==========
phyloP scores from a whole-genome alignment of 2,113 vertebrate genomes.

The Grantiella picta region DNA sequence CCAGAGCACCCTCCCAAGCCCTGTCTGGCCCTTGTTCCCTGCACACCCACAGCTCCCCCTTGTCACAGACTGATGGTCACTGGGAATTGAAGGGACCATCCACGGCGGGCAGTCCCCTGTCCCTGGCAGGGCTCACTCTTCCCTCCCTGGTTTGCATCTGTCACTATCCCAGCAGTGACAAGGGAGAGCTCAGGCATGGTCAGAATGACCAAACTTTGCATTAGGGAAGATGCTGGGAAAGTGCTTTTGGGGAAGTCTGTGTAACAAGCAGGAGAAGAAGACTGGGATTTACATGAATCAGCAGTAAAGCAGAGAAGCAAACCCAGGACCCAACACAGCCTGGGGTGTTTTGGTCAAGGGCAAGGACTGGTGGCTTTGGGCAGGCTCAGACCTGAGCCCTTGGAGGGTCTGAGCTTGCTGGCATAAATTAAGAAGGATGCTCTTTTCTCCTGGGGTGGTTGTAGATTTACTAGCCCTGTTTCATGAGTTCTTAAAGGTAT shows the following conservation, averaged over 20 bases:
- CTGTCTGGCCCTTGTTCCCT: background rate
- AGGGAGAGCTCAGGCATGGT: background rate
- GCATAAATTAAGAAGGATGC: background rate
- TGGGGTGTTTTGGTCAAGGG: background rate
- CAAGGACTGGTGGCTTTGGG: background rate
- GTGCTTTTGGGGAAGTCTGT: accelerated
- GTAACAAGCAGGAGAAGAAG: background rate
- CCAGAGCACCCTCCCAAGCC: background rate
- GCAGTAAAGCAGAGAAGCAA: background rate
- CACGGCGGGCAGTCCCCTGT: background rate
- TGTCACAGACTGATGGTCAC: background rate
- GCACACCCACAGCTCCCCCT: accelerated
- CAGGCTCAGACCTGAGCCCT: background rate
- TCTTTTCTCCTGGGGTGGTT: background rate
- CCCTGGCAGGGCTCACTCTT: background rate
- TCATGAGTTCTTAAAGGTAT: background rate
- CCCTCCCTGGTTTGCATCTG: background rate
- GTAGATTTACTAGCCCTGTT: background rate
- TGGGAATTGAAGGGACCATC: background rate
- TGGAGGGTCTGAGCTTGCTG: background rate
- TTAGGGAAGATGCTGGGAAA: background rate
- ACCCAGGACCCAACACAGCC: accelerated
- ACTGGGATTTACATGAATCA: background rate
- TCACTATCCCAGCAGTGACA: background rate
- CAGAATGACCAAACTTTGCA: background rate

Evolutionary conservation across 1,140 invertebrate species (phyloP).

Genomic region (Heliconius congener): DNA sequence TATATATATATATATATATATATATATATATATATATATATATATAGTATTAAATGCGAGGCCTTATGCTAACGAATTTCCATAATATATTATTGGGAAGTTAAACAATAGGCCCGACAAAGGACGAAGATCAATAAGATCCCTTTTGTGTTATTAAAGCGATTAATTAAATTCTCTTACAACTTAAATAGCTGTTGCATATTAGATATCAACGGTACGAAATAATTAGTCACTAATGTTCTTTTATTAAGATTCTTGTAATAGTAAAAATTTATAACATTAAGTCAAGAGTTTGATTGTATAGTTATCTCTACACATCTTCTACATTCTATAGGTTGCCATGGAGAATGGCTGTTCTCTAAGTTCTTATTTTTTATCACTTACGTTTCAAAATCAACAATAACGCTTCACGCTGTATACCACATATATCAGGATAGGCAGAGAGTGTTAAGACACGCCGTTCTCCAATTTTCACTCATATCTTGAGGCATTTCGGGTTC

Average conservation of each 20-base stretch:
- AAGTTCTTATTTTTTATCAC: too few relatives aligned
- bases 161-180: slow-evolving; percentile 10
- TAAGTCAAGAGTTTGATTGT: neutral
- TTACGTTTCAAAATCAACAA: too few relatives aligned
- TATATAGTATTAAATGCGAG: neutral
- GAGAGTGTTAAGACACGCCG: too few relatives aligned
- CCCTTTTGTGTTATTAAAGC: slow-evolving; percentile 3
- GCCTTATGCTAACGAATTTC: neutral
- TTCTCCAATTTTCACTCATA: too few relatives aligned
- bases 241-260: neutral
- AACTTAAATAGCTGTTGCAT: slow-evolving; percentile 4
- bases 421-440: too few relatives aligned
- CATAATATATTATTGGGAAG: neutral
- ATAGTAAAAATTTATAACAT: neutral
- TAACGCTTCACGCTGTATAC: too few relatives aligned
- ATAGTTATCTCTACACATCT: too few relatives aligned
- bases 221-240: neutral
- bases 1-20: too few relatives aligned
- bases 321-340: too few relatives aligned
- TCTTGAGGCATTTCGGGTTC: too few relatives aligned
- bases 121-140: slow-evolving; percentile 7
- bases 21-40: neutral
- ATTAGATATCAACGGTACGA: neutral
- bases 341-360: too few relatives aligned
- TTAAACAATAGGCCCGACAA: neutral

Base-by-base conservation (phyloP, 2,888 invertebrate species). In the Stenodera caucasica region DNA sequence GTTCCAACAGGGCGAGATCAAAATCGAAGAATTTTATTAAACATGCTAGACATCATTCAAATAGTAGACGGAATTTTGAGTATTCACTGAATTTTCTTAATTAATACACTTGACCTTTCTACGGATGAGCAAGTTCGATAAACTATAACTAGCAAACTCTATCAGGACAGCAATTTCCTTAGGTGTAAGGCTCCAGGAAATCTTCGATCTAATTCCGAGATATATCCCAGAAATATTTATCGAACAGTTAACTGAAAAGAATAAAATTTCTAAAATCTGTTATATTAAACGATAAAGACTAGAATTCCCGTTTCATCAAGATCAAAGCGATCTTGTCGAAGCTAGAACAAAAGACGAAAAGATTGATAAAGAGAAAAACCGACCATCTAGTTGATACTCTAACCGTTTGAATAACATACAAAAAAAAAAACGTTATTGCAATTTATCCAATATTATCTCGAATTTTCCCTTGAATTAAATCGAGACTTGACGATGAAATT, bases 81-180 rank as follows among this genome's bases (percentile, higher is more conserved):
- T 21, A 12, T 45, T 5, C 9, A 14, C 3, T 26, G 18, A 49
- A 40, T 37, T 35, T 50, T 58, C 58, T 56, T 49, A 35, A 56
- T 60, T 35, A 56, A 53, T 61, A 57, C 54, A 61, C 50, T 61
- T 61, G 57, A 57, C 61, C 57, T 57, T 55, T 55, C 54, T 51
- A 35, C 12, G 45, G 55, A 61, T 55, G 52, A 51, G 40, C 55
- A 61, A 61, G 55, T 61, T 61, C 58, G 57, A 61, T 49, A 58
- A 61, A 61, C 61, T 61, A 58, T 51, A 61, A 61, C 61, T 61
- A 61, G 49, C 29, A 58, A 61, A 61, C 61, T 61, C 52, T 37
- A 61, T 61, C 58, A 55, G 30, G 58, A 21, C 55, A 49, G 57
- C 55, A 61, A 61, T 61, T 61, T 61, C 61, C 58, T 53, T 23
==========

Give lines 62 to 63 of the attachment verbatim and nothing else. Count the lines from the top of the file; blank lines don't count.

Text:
- A 61, A 61, G 55, T 61, T 61, C 58, G 57, A 61, T 49, A 58
- A 61, A 61, C 61, T 61, A 58, T 51, A 61, A 61, C 61, T 61